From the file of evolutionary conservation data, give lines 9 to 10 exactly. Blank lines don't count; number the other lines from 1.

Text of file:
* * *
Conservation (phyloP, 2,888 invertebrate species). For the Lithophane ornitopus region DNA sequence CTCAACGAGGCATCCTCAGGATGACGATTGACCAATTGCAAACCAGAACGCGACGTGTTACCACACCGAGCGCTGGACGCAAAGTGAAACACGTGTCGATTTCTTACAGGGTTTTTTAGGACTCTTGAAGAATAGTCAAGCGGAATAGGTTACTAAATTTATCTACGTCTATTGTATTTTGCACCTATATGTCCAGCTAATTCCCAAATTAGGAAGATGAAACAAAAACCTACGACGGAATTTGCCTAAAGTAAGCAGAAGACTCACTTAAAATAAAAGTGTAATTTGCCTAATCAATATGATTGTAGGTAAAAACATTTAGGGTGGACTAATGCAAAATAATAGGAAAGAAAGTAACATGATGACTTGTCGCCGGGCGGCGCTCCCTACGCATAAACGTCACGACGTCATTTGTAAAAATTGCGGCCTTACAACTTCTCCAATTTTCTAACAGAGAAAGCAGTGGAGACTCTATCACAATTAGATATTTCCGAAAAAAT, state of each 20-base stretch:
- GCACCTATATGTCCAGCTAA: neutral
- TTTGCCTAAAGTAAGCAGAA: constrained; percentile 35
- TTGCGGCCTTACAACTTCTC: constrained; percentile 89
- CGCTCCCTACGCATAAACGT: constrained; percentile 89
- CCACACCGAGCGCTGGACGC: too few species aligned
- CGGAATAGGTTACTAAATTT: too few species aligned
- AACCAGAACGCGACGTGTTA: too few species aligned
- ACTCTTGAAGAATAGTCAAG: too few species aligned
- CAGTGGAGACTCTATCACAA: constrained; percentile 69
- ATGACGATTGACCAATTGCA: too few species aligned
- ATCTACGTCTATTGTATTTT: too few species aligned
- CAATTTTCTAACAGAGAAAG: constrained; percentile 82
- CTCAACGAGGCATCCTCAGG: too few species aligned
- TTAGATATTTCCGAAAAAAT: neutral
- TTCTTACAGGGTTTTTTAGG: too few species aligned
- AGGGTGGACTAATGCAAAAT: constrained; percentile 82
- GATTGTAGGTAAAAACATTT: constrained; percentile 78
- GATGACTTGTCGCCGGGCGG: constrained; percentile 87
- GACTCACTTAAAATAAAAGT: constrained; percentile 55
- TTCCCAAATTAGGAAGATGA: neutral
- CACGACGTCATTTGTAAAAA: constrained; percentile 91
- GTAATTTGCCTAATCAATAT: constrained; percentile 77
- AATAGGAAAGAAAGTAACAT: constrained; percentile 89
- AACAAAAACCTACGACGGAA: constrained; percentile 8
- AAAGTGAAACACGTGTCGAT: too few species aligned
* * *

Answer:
- ACTCTTGAAGAATAGTCAAG: too few species aligned
- CAGTGGAGACTCTATCACAA: constrained; percentile 69